Flight or Flee

Kenechukwu Obiezu

Kenechukwu Obiezu

The slave trade as the world knew it was shelved more than a century ago, and even if the old form of slavery has evolved in many ways as modern slavery, the modus operandi has not exactly been the same. At least there are no people who sell their family members who are then carried away, writhing in chains by slave drivers who take them to unknown lands, where they are forced to work on plantations under horrific conditions. The modern African experience is that slavery has evolved.

Withered hopes.

Every year, thousands of Africans undertake the perilous journey across the Mediterranean. Their destination? Europe. More than anything, most of the Africans who choose to brave the odds are driven by hopelessness

Between 2017 and 2020, more than 159,000 individuals from West and Central Africa arrived irregularly to the southern borders of Europe by sea and land. Nigeria counts as one of the countries with the highest number of such victims.

African migrants always try to make it into Italy. On April 23,2022, about four boats carrying 120 African migrants and refugees headed to Italy sunk off the coast near the Tunisian city of Sfax. By Sunday, April 24,2022, the death toll had risen to 17 people while thankfully about 98 persons were rescued.

For people fleeing conflict and poverty from Africa, the coastline of Sfax has become a major departure point. Figures from the United Nations High Commissioner for Refugees (UNHCR) showed that more than 123,000 migrants arrived in Italy in 2021, compared with more than 95,000 in 2020.The rising number speaks to a crisis that is not subsiding but worsening.

Shrunken space

For many young Africans, staying in their country has simply become untenable if not impossible. Conflict, poverty and a general sense of hopelessness have combined to make life practically unbearable for those who stay back. This is even before the conversation turns on the absence of civil rights and liberties in many African countries.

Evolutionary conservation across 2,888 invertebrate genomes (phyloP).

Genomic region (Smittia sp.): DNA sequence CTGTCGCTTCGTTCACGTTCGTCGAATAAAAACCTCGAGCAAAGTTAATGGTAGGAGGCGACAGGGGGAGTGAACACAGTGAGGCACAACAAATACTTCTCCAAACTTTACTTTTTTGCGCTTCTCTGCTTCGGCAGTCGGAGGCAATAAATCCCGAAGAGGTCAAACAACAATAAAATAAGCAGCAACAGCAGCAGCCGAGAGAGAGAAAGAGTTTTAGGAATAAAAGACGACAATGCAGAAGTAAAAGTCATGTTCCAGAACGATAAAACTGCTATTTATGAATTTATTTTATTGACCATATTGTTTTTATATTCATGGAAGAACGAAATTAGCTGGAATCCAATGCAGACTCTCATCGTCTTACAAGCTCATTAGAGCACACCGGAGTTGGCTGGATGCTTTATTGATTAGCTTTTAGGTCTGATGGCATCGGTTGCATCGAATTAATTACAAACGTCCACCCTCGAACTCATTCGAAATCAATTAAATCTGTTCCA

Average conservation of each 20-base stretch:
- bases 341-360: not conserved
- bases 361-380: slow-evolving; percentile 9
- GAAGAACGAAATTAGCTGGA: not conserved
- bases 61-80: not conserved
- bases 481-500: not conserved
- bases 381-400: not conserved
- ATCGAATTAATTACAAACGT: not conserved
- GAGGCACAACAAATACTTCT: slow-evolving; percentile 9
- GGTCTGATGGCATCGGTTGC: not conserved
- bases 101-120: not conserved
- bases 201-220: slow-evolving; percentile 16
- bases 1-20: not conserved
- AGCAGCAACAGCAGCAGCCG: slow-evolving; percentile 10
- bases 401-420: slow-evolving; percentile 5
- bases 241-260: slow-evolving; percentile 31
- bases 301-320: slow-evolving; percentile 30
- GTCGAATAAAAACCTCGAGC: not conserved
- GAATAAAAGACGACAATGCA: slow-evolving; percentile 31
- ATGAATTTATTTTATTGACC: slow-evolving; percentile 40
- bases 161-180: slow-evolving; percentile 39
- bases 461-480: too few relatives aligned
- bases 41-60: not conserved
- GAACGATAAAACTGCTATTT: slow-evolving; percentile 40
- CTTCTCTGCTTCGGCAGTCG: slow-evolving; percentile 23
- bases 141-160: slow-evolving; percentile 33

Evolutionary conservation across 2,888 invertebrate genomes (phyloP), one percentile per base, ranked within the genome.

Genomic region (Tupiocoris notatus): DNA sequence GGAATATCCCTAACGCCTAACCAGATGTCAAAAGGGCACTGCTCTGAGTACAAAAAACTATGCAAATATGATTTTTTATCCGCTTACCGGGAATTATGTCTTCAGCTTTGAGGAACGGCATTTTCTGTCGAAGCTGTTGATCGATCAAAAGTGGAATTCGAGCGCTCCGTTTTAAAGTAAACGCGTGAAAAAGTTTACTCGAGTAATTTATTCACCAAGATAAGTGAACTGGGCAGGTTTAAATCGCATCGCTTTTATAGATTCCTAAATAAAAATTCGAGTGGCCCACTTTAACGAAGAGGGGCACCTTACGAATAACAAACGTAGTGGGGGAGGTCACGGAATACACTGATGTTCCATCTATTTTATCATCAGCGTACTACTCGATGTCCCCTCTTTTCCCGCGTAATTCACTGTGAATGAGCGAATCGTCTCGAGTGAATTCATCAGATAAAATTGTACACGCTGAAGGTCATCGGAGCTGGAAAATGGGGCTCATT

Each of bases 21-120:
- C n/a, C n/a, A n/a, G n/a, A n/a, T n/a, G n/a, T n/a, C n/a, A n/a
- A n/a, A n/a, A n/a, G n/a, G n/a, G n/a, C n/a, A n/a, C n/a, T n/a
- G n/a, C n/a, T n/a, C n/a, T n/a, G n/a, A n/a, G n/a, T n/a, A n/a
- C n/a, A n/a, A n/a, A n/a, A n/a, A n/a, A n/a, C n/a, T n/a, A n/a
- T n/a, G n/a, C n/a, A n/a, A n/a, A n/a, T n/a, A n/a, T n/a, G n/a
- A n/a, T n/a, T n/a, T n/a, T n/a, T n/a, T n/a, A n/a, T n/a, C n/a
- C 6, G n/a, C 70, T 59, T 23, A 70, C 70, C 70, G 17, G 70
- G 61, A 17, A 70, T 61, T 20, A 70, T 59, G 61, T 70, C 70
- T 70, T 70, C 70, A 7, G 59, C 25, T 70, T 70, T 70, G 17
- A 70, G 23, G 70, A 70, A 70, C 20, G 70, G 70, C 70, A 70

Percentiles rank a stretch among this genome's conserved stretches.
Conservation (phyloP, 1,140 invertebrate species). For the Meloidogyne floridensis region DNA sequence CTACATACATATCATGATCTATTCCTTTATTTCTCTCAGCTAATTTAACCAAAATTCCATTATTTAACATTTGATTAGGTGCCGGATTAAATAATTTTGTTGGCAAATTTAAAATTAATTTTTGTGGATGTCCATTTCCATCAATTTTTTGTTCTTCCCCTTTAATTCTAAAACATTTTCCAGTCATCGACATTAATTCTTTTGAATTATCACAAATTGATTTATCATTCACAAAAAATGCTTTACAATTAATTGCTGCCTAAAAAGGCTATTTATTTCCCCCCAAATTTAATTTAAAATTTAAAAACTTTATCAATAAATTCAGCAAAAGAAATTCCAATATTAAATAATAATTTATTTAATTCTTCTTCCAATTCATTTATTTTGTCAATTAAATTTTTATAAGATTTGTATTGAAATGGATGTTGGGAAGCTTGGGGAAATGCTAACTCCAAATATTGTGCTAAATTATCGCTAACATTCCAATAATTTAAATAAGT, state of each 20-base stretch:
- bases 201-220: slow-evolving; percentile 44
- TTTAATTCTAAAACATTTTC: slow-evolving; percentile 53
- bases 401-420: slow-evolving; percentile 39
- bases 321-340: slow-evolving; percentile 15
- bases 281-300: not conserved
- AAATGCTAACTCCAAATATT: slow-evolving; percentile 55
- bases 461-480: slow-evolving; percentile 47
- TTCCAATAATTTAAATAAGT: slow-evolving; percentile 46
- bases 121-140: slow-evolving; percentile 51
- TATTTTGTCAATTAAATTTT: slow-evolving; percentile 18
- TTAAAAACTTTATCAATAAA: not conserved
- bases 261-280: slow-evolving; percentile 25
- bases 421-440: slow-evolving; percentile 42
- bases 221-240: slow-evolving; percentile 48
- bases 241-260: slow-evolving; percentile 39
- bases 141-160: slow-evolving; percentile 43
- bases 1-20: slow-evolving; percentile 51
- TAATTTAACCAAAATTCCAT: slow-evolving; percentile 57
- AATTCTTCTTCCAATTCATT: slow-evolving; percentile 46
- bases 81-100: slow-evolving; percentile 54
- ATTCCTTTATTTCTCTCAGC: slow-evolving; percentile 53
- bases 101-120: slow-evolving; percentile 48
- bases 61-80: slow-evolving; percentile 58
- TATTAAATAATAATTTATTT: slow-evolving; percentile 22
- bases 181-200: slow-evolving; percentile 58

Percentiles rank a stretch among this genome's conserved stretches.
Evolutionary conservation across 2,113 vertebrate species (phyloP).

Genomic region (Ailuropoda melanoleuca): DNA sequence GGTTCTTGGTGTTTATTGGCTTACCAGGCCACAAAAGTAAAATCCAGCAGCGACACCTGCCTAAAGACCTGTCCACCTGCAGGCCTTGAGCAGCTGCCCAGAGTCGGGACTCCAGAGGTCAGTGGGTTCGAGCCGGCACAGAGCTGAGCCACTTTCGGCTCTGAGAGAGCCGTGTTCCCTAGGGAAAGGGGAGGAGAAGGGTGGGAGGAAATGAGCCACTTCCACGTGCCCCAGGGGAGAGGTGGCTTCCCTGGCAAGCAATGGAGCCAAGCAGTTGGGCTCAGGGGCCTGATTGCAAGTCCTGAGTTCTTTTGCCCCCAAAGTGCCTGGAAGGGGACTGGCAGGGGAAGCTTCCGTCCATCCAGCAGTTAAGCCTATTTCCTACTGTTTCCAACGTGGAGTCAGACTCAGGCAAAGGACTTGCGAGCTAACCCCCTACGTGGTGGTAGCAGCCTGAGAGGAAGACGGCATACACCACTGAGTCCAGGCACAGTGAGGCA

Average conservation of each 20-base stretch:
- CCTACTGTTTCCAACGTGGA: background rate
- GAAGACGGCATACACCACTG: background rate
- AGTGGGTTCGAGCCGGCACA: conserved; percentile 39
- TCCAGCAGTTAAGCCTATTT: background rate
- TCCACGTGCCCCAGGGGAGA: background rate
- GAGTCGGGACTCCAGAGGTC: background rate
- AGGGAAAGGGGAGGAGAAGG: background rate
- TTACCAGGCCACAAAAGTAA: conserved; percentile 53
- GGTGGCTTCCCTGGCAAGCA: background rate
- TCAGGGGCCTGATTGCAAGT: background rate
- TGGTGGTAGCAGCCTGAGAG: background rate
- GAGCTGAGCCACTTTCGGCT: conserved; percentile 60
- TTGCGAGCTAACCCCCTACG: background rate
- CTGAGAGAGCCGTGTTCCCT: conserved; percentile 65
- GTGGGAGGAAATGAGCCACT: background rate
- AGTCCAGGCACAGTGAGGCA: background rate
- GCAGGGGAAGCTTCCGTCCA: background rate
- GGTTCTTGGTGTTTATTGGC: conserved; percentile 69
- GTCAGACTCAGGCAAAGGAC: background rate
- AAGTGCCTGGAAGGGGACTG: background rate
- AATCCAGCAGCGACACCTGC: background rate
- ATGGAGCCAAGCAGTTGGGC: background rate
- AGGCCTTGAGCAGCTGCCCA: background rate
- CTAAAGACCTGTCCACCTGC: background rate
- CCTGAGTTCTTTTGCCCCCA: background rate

A frightening survey

 According to a recent survey of young Africans from 15 countries, a disturbing number of young Africans want out of the continent.

According to the report, the Covid-19 Pandemic, climate crisis, political instability and violence are some of the chief factors that have shaped this wantaway mentality. The Survey recently published by the African Youth Survey showed that out of about 4,500 young people interviewed aged between 18-24, only 32% were optimistic about Africa`s prospects, a drop of 11% since the last survey of its kind was published in early 2020.

Interestingly, the survey also showed that apart from Ghana and Rwanda where a greater percentage of the young people interviewed believed that their country was going in the right direction, young people in all the other countries interviewed believed that their country was going in the wrong direction.

A hemorrhage of human resources.

  In Nigeria for example, every other year records a spike in the number of doctors and nurses who pack up and live the country in search of greener pastures abroad. This has only served to exacerbate Nigeria`s brain drain problem and further complicated the process of healthcare delivery.

The cost on Africa of so many young people who pack up and leave the country cannot be fully quantified. This is because just after enormous resources have been spent in their development, when they should begin to contribute to the growth and development of the continent, they pack up and leave, leaving Africa to start all over again.

Unless the factors which contribute to this challenge are addressed, this exodus will continue, and with it, the developmental struggles of Africa.

Kene Obiezu,




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